Secondary to that, I’d refuse if:

  • the potential client didn’t speak to me in a respectful manner, in the same manner I spoke to him (or her).
  • the potential client treated my staff poorly.
  • the potential client gave me the willies (hair stood up on the back of my neck).
  • the potential client had already hired and fired another lawyer on the case (BIG TROUBLE SIGNAL).
  • the potential client lies to me.
  • the potential client’s family or support people weren’t respectful and didn’t let me do my job.
  • the potential client wanted to continue to commit crimes.
  • the potential client had a trial coming really soon, and there wasn’t enough time to do a good job.
  • the potential client didn’t have appropriate expectations.
  • the potential client didn’t listen to me (and follow my advice).

Does The Client’s Guilt Matter In The Discussion Of Representation?

Sometimes it matters.

The weight of defending an innocent client over one that is definitely guilty is significant.

As a defense lawyer with a guilty client, it is much easier to sleep at night knowing that if you screw things up, the worst thing that happens is that the client ends up in jail, which is probably where he belongs anyway.

As a defense lawyer with an innocent client, it is so stressful, as you know that your mistakes could put a man who deserves to be free behind bars for maybe the rest of his life.

But in general, for most experienced defense attorneys, the question of guilt or innocence is not terribly relevant to whether or not they’ll take the case.

The better question is whether the attorney can actually assist the client or not (and if the client can afford his services).

If the attorney cannot help the client (even the guilty one), then he won’t accept the case.

Can An Attorney Refuse To Take Cases Of People Who Are Guilty?


But since a large majority of people who are charged with crimes are guilty, it is pretty darn hard to pay the bills of the firm when you wait for only innocent clients who have money to hire an attorney.

Innocent people with money to hire a lawyer are almost like unicorns.

A mythical creature that most people have never seen.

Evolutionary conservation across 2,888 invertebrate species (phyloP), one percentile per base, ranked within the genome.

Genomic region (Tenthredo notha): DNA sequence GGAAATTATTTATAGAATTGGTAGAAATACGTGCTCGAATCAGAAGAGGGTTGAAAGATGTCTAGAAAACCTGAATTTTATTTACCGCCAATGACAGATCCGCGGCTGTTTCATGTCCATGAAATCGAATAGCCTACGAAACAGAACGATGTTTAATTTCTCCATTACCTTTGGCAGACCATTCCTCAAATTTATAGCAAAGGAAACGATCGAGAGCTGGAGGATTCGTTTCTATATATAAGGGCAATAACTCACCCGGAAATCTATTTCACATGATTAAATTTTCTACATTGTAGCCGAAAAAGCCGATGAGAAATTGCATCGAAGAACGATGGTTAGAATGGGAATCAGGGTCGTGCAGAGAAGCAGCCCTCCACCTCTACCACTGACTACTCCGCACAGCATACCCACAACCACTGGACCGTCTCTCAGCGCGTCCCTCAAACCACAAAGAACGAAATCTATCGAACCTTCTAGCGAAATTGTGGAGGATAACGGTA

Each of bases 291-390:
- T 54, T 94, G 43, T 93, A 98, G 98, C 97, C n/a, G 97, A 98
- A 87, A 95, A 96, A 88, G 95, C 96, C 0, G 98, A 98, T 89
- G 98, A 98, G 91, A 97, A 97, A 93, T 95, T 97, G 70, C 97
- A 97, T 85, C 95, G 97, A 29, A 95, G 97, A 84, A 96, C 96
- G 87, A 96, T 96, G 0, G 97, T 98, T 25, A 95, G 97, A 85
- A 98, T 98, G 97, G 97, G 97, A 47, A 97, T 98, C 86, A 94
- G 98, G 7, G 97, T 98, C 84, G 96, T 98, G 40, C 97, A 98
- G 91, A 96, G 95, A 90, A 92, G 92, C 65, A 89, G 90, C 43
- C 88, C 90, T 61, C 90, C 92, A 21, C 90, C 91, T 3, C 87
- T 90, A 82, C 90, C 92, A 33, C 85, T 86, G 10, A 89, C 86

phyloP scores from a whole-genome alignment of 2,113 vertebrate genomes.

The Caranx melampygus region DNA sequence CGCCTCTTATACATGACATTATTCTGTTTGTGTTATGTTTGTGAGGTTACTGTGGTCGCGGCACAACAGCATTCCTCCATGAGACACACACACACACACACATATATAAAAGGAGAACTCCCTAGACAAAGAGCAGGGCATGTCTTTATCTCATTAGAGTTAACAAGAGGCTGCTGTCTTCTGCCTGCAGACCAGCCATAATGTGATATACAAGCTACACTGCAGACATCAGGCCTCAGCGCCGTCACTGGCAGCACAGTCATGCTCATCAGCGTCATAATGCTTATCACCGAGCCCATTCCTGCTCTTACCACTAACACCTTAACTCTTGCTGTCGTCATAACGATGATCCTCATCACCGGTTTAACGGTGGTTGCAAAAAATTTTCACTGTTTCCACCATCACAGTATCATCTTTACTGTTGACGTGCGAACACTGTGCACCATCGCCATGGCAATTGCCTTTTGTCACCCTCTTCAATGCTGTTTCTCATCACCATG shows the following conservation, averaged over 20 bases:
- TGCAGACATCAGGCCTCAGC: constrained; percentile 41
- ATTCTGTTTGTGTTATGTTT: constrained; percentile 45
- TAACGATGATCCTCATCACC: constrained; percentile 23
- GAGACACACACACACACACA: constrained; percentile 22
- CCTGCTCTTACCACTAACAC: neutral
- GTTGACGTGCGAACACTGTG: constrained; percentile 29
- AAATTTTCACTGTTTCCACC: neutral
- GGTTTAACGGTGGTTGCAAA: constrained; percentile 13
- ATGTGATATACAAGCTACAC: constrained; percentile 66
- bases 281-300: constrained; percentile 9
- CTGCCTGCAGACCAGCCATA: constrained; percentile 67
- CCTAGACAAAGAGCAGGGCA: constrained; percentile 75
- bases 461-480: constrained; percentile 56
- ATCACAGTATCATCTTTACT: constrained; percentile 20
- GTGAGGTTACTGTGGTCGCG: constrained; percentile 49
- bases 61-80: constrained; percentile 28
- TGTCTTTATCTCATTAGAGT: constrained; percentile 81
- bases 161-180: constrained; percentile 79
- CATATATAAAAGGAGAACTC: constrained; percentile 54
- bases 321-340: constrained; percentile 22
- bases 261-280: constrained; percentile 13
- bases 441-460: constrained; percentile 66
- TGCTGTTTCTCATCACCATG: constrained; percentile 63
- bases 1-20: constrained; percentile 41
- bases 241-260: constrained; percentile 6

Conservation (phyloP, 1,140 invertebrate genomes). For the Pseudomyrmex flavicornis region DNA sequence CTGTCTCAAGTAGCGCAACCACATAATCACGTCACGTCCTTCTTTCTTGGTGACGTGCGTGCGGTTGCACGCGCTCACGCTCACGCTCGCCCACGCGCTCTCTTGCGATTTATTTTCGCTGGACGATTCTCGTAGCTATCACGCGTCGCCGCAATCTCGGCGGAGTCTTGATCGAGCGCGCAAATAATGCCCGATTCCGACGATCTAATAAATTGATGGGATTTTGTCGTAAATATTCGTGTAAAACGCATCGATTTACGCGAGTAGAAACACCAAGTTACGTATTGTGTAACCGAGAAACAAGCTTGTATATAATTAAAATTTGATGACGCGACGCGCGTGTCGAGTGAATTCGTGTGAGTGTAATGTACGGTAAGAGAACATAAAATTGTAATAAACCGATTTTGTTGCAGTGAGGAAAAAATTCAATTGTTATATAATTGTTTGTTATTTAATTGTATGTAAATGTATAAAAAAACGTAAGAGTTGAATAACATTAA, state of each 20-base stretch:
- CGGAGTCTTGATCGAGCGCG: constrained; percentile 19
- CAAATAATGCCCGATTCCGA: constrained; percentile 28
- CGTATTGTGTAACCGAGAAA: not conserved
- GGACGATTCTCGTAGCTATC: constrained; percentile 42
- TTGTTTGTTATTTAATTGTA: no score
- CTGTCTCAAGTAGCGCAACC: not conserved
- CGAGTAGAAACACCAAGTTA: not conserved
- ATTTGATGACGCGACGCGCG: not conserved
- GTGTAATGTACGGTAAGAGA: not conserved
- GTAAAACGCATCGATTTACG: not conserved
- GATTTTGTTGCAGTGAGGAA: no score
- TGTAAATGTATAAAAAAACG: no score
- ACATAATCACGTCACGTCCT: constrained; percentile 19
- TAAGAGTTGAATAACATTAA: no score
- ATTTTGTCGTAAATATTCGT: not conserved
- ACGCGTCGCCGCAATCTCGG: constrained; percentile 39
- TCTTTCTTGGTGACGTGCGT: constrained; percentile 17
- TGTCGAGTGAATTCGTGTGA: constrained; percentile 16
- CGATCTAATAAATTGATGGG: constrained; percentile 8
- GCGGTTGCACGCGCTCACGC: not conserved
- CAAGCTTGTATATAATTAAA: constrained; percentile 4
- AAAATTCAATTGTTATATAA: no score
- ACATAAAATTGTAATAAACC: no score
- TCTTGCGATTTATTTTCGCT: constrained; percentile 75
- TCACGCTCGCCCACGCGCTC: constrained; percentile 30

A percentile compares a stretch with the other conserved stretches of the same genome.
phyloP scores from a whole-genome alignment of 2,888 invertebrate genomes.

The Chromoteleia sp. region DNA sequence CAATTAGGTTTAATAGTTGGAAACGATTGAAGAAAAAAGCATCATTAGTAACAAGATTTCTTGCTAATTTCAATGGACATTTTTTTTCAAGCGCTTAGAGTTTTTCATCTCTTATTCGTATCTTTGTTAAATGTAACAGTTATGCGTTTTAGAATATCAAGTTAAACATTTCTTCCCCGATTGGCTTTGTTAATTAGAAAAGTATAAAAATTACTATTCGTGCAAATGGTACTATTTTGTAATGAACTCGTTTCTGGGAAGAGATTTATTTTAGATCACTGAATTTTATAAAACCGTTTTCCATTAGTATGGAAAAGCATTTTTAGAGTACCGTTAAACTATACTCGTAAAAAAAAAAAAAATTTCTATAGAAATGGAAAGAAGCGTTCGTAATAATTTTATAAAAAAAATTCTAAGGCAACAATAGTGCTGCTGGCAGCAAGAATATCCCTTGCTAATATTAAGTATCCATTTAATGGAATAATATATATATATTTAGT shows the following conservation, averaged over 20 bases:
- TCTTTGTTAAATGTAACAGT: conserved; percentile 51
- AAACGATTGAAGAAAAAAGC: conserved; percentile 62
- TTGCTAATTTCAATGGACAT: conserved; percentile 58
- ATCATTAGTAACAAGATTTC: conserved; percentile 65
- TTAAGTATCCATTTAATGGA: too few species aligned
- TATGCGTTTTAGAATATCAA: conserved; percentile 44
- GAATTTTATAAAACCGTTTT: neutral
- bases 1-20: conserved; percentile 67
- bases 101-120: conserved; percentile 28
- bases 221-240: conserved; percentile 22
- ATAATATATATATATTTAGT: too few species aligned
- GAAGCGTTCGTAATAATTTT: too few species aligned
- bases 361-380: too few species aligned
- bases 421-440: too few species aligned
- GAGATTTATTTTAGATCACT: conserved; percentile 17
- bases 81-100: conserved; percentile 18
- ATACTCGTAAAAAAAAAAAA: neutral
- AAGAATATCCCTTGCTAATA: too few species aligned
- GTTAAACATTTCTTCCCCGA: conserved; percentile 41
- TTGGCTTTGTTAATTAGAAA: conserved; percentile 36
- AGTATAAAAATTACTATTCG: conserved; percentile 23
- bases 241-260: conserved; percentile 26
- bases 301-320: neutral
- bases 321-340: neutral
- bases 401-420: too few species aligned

Why Do Attorneys Represent Guilty People?

Lawyers understand that in the judicial system, everyone has rights.

Guilty people have the same rights to a fair trial as innocent people.

Guilty people have the same rights to effective assistance of counsel as innocent people.

And there is no doubt that an excellent lawyer massively helps in a case where the defendant is guilty.

Mistakes caused by ineffective assistance can actually overturn a case, and put a guilty defendant back out on the street to do more harm.

Our justice system desperately needs good attorneys who are ready and experienced to help guilty people through the justice system.

And not only does the attorney help protect the rights of the defendant, he also protects the rights of all other citizens in the country by helping make sure that their rights are not infringed upon.

Do Lawyers Decline Criminal Defense Cases For Moral Reasons?

They probably do.

But most defense lawyers understand that the practice of law is a business.

And generally that means taking on cases that involve some pretty rough facts.

If the defense lawyer is squeamish about taking on tough cases with tough facts, they probably won’t be defense lawyers all that often.

Personal Reasons To Decline Cases

Personally, as a defense attorney, I assisted clients charged with drunk driving, assault, drugs, coercion, murder, and more.

But one area of criminal defense I avoided completely was felonies that rhymed with tex crimes, especially if children were involved.

Everyone has a line somewhere, and rhymes with child tex crimes was mine.

This was especially the case after I had a family of my own.

Wrap Up

Want to learn more as you get ready to meet with your lawyer for the first time?

Browse our free legal library guides for more information.